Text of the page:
I would like to acknowledge the work of the former Minister of Internal Affairs the Hon Rick Barker, who I know put in a lot of work to get this bill before the House. I would also like to acknowledge the members of the Government Administration Committee in the last Parliament, who put in a lot of work to get the bill through the select committee process and back into the House. I acknowledge the work of my colleague Darien Fenton, who was the deputy chair of the Government Administration Committee in the last Parliament.
The bill contains several small policy amendments and technical amendments. The purpose is to allow the Act to operate as it was originally intended. The Gambling Act brought about the biggest changes to the gambling sector in over 20 years when it became fully operational on 1 July 2004. Among the things it aimed to do was to control the growth of gambling. There has certainly been significant growth in the gambling industry. Turnover in the gambling industry increased from $6.1 billion in
1998 to $14 billion in 2007. I think we would all agree that that is very significant growth in gambling. Another aim of the Gambling Act was to prevent and minimise gambling harm. I will talk a little bit about that in a moment.
I will talk largely about pokie machines rather than casinos. It is worth noting at this point that one in five regular pokie players has been identified as having a gambling problem. The Gambling Act also authorises some forms of gambling and prohibits the rest. It ensures the integrity and the fairness of the games involved. It restricts the opportunities for crime or dishonesty, it ensures that money from gambling benefits the community, and it facilitates community involvement in decisions on the provision of gambling.
It is useful to inject some more facts into the debate at this particular point. The gambling industry’s turnover, as I noted, was a little over $14 billion in 2007, and money lost was just over $2 billion, of which about $950 million was lost on non-casino pokie machines. That is a very significant amount of money. I am told that the money collected from non-casino pokie machines is roughly the equivalent of the entire operating cost of the New Zealand Police. Up to 42 percent of the revenue from pokie machines is from problem gamblers—people who have been identified as having a problem. They make up around 3 percent of gamblers, so a small number of people are gambling a very large sum of money through these pokie machines. Six major societies distribute around 60 percent of all non-casino expenditure funding to community organisations and each pokie-machine grant is approximately $2,438. There were 1,537 gambling venues and nearly 20,000 pokie machines in New Zealand as at December last year. Every day, $2.7 million is lost on non-casino pokie machines.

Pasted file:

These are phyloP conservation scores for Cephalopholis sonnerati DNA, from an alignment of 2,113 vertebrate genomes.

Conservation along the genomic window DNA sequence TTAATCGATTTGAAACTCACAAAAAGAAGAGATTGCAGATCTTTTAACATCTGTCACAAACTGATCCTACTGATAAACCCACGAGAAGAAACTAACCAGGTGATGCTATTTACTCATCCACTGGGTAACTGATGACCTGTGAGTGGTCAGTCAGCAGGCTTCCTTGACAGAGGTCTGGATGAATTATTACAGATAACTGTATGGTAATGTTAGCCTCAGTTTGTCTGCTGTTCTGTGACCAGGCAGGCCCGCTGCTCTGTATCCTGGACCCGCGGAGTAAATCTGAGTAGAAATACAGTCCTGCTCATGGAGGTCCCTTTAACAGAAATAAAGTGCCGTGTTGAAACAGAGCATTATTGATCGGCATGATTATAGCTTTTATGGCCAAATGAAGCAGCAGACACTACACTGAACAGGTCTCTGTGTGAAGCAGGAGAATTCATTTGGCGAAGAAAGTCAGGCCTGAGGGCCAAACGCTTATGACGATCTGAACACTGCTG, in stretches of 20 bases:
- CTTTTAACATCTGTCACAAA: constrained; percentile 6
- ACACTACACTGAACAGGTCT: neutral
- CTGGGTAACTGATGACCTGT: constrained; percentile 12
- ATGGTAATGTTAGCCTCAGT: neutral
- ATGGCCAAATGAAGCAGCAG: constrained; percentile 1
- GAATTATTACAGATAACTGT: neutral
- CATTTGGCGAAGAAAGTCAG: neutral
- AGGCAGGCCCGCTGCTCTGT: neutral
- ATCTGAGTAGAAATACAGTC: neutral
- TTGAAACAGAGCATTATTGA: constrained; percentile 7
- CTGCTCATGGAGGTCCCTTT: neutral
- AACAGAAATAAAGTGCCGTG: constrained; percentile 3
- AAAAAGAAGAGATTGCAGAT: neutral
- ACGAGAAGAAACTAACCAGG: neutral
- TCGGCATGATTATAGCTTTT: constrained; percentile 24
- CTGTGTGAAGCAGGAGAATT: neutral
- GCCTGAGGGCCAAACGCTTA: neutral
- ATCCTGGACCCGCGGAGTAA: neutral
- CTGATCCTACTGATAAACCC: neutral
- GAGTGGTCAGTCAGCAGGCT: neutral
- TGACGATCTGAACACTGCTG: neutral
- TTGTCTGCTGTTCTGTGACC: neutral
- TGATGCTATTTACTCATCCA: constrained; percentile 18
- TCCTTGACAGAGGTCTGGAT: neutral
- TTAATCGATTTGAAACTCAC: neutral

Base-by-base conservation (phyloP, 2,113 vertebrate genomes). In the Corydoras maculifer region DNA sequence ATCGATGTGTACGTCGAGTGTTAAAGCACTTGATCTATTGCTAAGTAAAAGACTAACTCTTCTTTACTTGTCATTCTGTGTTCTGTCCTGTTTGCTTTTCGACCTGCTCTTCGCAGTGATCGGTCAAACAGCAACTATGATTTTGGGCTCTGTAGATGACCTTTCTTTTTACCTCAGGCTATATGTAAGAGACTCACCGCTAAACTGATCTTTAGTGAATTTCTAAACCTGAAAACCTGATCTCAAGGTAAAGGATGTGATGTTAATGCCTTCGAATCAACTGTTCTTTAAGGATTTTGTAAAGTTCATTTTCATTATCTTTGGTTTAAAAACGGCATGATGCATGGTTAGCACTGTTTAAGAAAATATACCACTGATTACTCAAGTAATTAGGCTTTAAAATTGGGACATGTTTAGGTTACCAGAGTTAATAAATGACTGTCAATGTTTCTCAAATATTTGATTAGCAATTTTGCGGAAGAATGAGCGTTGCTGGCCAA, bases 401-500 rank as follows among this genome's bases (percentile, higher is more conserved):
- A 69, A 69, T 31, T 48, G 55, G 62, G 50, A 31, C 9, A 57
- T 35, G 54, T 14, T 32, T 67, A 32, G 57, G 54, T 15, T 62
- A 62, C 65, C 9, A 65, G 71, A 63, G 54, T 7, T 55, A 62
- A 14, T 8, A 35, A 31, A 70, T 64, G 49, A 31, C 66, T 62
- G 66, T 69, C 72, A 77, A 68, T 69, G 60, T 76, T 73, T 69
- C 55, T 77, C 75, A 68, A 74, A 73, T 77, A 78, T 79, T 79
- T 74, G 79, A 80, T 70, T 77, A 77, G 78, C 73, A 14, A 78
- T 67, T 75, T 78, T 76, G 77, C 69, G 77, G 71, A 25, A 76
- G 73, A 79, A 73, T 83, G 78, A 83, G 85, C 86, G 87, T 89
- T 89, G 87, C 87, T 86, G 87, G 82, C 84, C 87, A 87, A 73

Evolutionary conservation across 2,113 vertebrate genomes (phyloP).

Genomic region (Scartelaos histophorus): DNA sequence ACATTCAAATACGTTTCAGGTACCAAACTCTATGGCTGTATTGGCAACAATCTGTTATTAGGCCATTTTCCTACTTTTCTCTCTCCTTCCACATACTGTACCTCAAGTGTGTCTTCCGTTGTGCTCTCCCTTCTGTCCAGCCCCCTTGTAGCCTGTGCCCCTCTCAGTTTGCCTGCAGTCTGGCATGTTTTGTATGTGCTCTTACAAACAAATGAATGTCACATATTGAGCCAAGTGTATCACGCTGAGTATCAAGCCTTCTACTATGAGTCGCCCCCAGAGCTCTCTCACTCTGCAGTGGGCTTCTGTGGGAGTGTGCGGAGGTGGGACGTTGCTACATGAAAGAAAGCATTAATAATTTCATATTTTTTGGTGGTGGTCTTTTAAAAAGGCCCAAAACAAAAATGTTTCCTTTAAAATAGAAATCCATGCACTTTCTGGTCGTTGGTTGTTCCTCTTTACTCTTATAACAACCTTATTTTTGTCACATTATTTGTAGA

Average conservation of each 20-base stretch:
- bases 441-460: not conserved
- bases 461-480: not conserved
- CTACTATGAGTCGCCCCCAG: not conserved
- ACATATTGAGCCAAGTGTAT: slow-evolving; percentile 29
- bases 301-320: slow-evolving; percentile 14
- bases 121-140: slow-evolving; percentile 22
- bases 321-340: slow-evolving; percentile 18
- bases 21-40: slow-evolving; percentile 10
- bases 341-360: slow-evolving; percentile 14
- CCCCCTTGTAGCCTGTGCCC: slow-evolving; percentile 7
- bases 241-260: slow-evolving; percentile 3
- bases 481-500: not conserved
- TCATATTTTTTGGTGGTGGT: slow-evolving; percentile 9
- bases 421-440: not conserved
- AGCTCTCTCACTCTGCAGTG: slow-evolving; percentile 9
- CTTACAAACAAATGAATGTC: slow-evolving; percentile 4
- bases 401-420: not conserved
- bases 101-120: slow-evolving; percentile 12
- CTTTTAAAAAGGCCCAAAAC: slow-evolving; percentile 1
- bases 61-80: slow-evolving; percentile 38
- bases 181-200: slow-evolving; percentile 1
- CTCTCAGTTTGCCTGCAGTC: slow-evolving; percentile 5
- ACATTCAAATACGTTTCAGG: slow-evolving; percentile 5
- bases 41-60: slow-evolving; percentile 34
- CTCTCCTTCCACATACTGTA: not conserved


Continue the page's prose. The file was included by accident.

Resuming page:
I think we would agree that there are some significant issues around gambling that we need to look at. This bill, which is largely a technical bill, does not necessarily address those issues. It tidies up the Gambling Act to ensure that it operates as intended, but I think we would agree that some significant issues still need to be addressed and may warrant further investigation. It is a tragic reality that hundreds of sports clubs and community groups throughout the country rely on the proceeds of gambling in order to survive. The Gambling Act was an attempt to ensure that the proceeds of gambling are invested back into the community in a way that is transparent and fair. It is fair to say that before the Gambling Act was passed, there was a lot of rorting of the system.